[4] I also suspect this dynamic is central to understanding the left’s widely bemoaned tendency to cannibalize itself. Namely, it illustrates yet another way that the most “radical” thought (again, in the sense of heterodox) can lead to a mindset that is actually antithetical to radical organizing: left untouched, this sense of isolation will eat away at the very parts of one’s humanity that make organizing possible, like mold at an unused sponge.

[5] I’m sympathetic to the argument that this founding myth of the internet is largely bullshit and that, as a military R&D project turned private utility, the internet has always been just as dominated by establishment influence as any form of media. A conversation for another time.

[6] In my opinion, the least radical conclusion a thinking person ought to come to from seeing the events of February 3, 2020 unfold is that caucuses are a voter suppression mechanism.

[7] Enter Mayor Pete.

[8] In discussing what he refers to as the “spiritual violence” of bullshit employment, Graeber focuses mostly on how the unproductiveness of these jobs cuts against the essentially human desire to create. But his analysis makes it clear that the gulf between the supposed purpose of one’s job and the reality of purposelessness is a significant undercurrent of the bullshit employee’s sadness.

[9] Screenwriter and producer Larry Gross (Streets of Fire, True Crime) wrote in a 1976 article for Film Comment that neo-noirs were “attempting to switch from a psychological to a sociological analysis.” Many people (including Graeber) might of course wonder if the two can be meaningfully distinguished, and at the very least I think you could reasonably argue that, as modern life provides more avenues for the simultaneous and reciprocal fraying of the social and psychic fabric, a huge swath of otherwise dissimilar films have adopted elements of neo-noir.

[10] I don’t think it’s an accident of narrative that this conversation happens over video chat, refracted through a screen.


not a lot going on. demoing new songs and thinking about a new record. hopefully some shows in the spring.

since i can’t seem to use this space to write about my band, i’m going to try to use it to write about other things. will post something i’ve been working on tomorrow hopefully. ❤

new record this summer and a tour

hey – got a little behind here. was on the road with strange ranger and van time is particularly unsuited to forms of communication that you can’t carry around in your pocket. i’m sure i could figure out how to update this blog from my phone but i haven’t yet.

anyway the news i didn’t post here is that we have a new record coming out on 7/12. it’s called “I Never Said I Didn’t Care” and you can listen to the first couple songs and pre-order the digital version at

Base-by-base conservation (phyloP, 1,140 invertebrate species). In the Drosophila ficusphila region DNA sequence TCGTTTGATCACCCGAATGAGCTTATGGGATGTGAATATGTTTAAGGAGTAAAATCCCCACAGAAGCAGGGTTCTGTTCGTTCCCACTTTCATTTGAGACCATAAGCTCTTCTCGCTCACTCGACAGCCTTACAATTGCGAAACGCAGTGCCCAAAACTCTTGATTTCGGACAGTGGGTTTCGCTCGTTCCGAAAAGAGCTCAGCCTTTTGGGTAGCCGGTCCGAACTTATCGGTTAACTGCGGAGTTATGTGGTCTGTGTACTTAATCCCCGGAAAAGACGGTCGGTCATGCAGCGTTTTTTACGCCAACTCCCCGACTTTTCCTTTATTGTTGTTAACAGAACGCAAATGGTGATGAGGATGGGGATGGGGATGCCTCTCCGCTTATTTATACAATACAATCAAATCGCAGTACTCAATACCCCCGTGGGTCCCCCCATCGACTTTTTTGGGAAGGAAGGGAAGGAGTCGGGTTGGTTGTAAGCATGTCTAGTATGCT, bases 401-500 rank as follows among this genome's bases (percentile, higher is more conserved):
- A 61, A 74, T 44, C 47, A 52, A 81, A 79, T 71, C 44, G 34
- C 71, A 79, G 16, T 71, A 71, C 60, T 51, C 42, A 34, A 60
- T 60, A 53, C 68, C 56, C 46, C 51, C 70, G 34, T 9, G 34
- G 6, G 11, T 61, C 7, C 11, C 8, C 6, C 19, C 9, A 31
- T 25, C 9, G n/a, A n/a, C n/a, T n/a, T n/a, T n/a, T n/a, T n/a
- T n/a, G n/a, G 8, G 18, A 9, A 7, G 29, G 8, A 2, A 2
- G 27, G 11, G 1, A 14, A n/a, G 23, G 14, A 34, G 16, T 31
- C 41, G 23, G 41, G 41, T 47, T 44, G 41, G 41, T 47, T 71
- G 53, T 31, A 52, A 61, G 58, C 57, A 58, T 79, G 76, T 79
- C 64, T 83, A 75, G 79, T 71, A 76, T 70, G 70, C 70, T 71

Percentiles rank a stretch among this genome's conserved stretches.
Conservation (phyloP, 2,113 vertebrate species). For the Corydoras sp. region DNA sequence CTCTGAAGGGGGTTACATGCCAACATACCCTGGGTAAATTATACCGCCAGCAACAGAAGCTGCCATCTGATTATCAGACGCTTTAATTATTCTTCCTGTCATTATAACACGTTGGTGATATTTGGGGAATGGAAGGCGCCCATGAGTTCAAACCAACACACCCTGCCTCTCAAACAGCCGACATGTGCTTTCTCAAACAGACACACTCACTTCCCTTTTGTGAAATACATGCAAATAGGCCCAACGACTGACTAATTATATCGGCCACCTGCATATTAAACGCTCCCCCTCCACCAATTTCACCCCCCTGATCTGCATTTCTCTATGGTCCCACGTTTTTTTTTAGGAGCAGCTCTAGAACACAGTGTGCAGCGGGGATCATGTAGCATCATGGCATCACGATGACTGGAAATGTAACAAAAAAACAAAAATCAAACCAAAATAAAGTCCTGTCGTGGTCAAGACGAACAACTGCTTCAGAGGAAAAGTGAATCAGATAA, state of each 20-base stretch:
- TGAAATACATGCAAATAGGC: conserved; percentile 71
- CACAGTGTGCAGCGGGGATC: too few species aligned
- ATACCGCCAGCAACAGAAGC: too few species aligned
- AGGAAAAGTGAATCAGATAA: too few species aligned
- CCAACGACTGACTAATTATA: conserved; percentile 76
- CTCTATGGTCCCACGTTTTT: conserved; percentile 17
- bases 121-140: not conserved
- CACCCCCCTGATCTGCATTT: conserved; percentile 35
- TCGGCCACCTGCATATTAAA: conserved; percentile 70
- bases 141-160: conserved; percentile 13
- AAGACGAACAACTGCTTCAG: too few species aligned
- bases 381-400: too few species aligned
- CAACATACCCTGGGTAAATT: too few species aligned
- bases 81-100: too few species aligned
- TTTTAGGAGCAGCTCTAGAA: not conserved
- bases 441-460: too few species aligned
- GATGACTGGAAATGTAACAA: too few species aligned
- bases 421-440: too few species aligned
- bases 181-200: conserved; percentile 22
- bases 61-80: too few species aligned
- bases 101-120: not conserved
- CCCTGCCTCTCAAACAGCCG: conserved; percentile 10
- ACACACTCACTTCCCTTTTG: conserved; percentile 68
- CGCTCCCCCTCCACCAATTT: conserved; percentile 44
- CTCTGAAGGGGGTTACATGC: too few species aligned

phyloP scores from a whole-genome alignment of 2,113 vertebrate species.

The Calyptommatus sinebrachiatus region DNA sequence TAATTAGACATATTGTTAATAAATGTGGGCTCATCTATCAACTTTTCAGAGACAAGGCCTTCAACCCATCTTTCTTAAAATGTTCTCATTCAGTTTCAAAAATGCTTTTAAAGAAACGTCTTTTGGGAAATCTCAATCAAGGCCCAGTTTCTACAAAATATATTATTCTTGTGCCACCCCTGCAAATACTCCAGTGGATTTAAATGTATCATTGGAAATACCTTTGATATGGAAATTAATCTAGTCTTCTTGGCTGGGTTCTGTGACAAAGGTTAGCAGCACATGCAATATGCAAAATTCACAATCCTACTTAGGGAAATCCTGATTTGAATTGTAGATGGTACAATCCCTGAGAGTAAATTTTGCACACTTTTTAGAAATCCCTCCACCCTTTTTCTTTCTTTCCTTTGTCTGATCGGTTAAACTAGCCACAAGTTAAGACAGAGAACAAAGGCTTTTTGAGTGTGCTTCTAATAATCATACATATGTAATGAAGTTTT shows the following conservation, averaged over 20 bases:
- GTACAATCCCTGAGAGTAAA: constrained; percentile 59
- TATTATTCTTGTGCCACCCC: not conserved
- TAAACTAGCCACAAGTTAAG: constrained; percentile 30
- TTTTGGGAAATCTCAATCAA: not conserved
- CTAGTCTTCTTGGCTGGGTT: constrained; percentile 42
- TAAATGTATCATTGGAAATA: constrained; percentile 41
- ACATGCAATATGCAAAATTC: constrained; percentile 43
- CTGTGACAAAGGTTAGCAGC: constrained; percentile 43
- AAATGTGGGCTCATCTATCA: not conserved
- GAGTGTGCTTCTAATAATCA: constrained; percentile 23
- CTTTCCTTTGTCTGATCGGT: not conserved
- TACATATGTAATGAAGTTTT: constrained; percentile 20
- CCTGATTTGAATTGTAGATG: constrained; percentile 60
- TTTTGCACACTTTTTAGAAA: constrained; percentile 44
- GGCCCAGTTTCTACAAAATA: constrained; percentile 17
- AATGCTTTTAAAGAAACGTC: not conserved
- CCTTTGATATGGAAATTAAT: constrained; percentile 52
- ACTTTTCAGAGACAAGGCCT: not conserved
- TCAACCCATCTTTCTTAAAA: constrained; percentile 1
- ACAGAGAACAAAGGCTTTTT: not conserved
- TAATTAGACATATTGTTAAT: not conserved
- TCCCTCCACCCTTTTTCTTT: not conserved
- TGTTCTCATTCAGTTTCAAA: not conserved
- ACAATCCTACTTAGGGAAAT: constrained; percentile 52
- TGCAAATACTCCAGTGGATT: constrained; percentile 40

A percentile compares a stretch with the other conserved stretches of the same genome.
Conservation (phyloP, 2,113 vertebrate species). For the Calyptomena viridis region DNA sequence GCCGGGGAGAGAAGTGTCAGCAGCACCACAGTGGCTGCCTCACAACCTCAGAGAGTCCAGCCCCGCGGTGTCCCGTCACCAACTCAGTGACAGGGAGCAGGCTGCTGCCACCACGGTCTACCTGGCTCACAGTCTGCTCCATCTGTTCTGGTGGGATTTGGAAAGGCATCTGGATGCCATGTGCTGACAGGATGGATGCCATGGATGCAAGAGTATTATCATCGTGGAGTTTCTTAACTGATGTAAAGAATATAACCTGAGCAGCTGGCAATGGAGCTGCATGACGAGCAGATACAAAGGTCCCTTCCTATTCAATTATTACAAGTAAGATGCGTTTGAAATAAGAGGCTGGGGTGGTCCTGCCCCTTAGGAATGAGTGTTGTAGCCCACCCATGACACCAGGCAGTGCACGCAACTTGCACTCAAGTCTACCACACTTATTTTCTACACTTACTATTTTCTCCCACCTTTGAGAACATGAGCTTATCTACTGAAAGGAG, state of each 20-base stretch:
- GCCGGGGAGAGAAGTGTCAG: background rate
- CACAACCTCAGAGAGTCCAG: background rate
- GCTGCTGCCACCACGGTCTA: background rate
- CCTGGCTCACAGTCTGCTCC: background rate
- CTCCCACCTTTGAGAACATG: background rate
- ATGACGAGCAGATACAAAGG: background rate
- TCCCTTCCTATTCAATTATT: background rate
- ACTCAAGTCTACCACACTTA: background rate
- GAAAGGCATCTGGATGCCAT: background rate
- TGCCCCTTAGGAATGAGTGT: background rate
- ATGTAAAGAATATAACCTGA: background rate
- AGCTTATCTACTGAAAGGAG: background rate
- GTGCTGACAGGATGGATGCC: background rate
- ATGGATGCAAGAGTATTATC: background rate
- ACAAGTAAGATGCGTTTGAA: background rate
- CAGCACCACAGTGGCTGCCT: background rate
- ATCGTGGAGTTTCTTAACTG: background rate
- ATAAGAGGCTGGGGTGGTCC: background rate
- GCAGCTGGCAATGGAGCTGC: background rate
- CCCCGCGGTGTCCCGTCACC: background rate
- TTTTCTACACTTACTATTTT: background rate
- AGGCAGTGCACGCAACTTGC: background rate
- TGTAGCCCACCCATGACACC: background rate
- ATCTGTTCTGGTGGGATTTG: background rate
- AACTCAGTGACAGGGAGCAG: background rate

you can preorder tapes from Underwater Ally here:

we’re going on tour after the album comes out with our friends alien boy. here are the dates (a few subject to changes which i’ll post/update here):

7/12 – Portland, OR @ Dee’s Castle
7/13 – Corvallis, OR @ Nearly Normals
7/20 – San Francisco, CA @ Code and Canvas (only alien boy 😞)
7/21 – Berkeley, CA @ 924 Gilman 
7/22 – Oakland, CA @ Octopus Literary Saloon
7/23 – San Jose, CA @ Peace and Justice Center
7/24 – Long Beach, CA @ tba
7/25 – San Diego, CA @ Che Cafe
7/26 – Phoenix, AZ @ Trunk Space
7/28 – Salt Lake City, UT @ The Mansion 
7/29 – Denver, CO @ Nude City Relief Center
7/30 – Lawrence, KS @ tba
7/31 – Omaha, NB @ Mid Town Art Supply 
8/1 – Sioux City, IW @ Whiskey Dicks (21+)
8/2 – Minneapolis, MN @ Our House
8/3 – Minot, ND @ Why Not?! Fest 
8/5 – Bozeman, MT @ Labor Temple
8/7 – Missoula, MT @ Free Cycles
8/8 – Seattle, WA @ Fusion Cafe
8/9 – Portland, OR @ Blackwater

ok last thing – to celebrate the tour we did a collaborative dual music video with alien boy. you can watch that below:

and here’s alien boy’s half, for their song called “If We Don’t Speak” that i really truly love a lot. these videos were extremely fun to make and stand as a nice document of a beautiful group of people in portland that i’m lucky to call my friends.

couple shows next week

playing a couple solo shows in the mid-atlantic next week with my friends lost dog from boston. we first played with them on our hilariously ill-fated first full us tour in 2017 and i was blown away. they’re extremely good and frankly if you live in baltimore or dc and like fun guitar music and fuzz pedals, you’d be crazy to miss it. seriously check out this song:

4/28 baltimore, md @ the crown, 18+, $7, 8:30 pm

4/29 washington, dc @ dwell, all ages, $5-10, 7:30 pm

new songs: “want” b/w “bait and switch”

here’s two songs from the sessions for our new record (out this summer). they didn’t make the record, not because i thought they weren’t good, but because i thought they worked better as two sides of the same coin. yin and yang, thesis and antithesis. the grass is always greener. maybe it’s better never to get what you want.

some of the usual collaborators and friends helped with these songs and some new faces joined the fold as well. original member and engineer extroardinaire Andy Rusinek played lead guitar, engineered and helped mix. Ethan Conroy (who played drums in the most recent west coast live iteration of the band) played piano, organ, and contributed vocals on “want.” Fiona Woodman sang on “bait and switch.”

buy on bandcamp or stream on spotify et al. ideally both, that way both us and our label ( get paid 🙂